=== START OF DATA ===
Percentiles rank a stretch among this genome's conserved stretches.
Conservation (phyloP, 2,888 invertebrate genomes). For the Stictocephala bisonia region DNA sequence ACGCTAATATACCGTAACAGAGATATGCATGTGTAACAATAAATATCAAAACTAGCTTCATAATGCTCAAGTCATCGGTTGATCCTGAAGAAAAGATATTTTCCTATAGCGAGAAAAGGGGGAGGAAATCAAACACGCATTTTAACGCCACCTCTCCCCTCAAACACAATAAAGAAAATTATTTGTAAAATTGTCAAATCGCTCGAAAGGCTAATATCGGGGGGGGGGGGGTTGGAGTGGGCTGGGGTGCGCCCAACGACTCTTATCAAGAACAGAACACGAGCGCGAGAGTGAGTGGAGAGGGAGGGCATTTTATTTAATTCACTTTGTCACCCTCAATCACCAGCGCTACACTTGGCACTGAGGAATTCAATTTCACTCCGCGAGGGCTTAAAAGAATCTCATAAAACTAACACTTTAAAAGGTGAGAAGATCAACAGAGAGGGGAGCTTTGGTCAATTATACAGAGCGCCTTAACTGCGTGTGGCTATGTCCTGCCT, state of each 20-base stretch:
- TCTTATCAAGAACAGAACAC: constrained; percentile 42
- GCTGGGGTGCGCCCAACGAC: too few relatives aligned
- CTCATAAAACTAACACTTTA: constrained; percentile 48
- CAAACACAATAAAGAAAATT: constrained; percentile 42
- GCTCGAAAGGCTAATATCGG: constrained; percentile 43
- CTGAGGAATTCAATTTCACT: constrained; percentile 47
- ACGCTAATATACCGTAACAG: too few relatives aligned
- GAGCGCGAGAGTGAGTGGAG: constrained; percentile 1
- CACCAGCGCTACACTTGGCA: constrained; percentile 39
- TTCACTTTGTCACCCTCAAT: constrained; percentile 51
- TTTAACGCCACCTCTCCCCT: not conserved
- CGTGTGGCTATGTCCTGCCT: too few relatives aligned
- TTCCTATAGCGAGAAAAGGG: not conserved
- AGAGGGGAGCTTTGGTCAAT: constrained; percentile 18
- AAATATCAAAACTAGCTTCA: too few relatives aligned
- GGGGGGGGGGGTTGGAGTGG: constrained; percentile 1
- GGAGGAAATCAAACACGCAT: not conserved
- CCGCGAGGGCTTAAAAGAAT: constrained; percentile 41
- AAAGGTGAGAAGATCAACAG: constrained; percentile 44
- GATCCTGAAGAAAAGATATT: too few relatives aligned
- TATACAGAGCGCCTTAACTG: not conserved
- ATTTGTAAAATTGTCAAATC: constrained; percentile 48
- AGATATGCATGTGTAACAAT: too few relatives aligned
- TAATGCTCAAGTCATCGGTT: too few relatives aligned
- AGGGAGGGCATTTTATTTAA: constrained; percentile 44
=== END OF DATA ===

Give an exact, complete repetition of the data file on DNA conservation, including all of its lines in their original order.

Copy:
Percentiles rank a stretch among this genome's conserved stretches.
Conservation (phyloP, 2,888 invertebrate genomes). For the Stictocephala bisonia region DNA sequence ACGCTAATATACCGTAACAGAGATATGCATGTGTAACAATAAATATCAAAACTAGCTTCATAATGCTCAAGTCATCGGTTGATCCTGAAGAAAAGATATTTTCCTATAGCGAGAAAAGGGGGAGGAAATCAAACACGCATTTTAACGCCACCTCTCCCCTCAAACACAATAAAGAAAATTATTTGTAAAATTGTCAAATCGCTCGAAAGGCTAATATCGGGGGGGGGGGGGTTGGAGTGGGCTGGGGTGCGCCCAACGACTCTTATCAAGAACAGAACACGAGCGCGAGAGTGAGTGGAGAGGGAGGGCATTTTATTTAATTCACTTTGTCACCCTCAATCACCAGCGCTACACTTGGCACTGAGGAATTCAATTTCACTCCGCGAGGGCTTAAAAGAATCTCATAAAACTAACACTTTAAAAGGTGAGAAGATCAACAGAGAGGGGAGCTTTGGTCAATTATACAGAGCGCCTTAACTGCGTGTGGCTATGTCCTGCCT, state of each 20-base stretch:
- TCTTATCAAGAACAGAACAC: constrained; percentile 42
- GCTGGGGTGCGCCCAACGAC: too few relatives aligned
- CTCATAAAACTAACACTTTA: constrained; percentile 48
- CAAACACAATAAAGAAAATT: constrained; percentile 42
- GCTCGAAAGGCTAATATCGG: constrained; percentile 43
- CTGAGGAATTCAATTTCACT: constrained; percentile 47
- ACGCTAATATACCGTAACAG: too few relatives aligned
- GAGCGCGAGAGTGAGTGGAG: constrained; percentile 1
- CACCAGCGCTACACTTGGCA: constrained; percentile 39
- TTCACTTTGTCACCCTCAAT: constrained; percentile 51
- TTTAACGCCACCTCTCCCCT: not conserved
- CGTGTGGCTATGTCCTGCCT: too few relatives aligned
- TTCCTATAGCGAGAAAAGGG: not conserved
- AGAGGGGAGCTTTGGTCAAT: constrained; percentile 18
- AAATATCAAAACTAGCTTCA: too few relatives aligned
- GGGGGGGGGGGTTGGAGTGG: constrained; percentile 1
- GGAGGAAATCAAACACGCAT: not conserved
- CCGCGAGGGCTTAAAAGAAT: constrained; percentile 41
- AAAGGTGAGAAGATCAACAG: constrained; percentile 44
- GATCCTGAAGAAAAGATATT: too few relatives aligned
- TATACAGAGCGCCTTAACTG: not conserved
- ATTTGTAAAATTGTCAAATC: constrained; percentile 48
- AGATATGCATGTGTAACAAT: too few relatives aligned
- TAATGCTCAAGTCATCGGTT: too few relatives aligned
- AGGGAGGGCATTTTATTTAA: constrained; percentile 44